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Iveleary's Chris Óg Jones on the attack against Kinsale's Michael Murphy in the 2021 Bon Secours IAFC.

 

Chris Óg Jones (Iveleary) – Another man who has shot the lights out in this year's championship, he was the driving force behind Iveleary’s back-to-back county title victories at junior and intermediate levels in 2021. He racked up 3-8 in the delayed 2020 county JAFC final during the summer and scored 0-8 in the recent intermediate final against Mitchelstown, taking the man-of-the-match award on both occasions. He has scored 5-36 in the 2021 intermediate A championship alone. Ricken has a deep well of scoring potential to choose from county wide but I’d like to see how Jones would fare in the red jersey with forwards of equal quality around him.

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Thomas Clancy (Clonakilty) – His return to club football on a full-time basis in 2021 has helped him re-discover his love for the game. Clancy’s undoubted football ability and leadership qualities re-emerged under Haulie O’Neill this year during Clon’s drive for a first county senior football championship since 2009. Clancy is a big-time player and I got to see this first hand way back in 2010 when Clonakilty Community College won the All-Ireland vocational schools’ championship in Croke Park. Five minutes to go, a point in it, we won a 45. Clancy strode forward from centre back and floated it over. Never a doubt. At the age of 29, if he puts his mind to it he could be a major influence for Cork in the full-back line for the coming season.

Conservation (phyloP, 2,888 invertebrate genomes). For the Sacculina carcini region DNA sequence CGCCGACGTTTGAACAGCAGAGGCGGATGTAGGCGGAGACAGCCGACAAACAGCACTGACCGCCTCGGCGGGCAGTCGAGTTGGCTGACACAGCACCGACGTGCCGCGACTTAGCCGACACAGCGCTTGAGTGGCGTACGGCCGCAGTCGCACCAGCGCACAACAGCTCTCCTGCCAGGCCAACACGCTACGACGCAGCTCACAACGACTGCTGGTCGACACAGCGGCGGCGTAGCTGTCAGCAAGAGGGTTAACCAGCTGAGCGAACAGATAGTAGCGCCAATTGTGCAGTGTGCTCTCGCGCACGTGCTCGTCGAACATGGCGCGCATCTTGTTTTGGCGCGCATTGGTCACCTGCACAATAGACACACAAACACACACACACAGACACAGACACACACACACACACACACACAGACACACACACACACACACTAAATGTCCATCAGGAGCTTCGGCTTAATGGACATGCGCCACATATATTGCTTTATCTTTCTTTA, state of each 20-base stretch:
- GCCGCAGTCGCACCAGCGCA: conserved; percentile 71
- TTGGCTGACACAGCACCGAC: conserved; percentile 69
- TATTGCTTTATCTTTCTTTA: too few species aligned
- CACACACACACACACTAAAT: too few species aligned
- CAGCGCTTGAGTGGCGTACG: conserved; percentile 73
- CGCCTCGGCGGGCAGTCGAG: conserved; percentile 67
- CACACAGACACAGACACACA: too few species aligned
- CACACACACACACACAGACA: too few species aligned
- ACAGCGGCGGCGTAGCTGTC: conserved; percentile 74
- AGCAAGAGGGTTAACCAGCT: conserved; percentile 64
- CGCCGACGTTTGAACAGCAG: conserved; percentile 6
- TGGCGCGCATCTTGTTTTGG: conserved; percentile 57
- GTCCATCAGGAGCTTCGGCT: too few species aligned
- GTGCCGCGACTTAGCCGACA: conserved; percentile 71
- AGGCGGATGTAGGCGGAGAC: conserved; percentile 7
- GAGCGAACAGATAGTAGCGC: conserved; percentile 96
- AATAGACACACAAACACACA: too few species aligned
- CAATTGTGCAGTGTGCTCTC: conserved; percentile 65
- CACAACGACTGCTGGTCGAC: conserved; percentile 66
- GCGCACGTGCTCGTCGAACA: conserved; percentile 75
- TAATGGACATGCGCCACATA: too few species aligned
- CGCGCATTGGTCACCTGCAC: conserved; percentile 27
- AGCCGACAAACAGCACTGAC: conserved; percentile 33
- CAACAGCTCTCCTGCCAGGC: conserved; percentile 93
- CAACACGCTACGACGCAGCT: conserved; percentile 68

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Brian O’Driscoll (Tadgh MacCarthaigh) – The Caheragh man is another who has been out in the cold for the past couple of seasons. He was a Cork U21 for four years before graduating to senior ranks in 2014. His undoubted football ability re-emerged this year in captaining Tadgh MacCarthaigh to a first West Cork junior football title since 2012. Still only 27 years old, it seems like the youngest of the O’Driscoll brothers has been around forever. He emerged in the senior jersey during Brian Cuthbert’s term as manager and was dropped off the panel after the 2018 season. As Billy Morgan told Star Sport editor Kieran McCarthy in 2017, ‘potentially he can be very good, he can be among the best in the country’. Ricken is renowned for his man management skills – could he be the man who helps O’Driscoll to reach his full potential?

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Colm O’Donovan (Newcestown) –  I first noticed O’Donovan during the Cork U20 footballers’ run this past season and got to see him up close and personal during Carbery Rangers’ Premier SFC group game against Newcestown. He is a pacey, teak-tough corner back who has lashings of football and potential. Still U20 for the coming year he is a defender who takes pride in defending and they are few and far between in the county at the moment. Also a hurler, the talk is that he will assume a dual role for Cork this year. It may be a year too early for him but he is one to watch out for.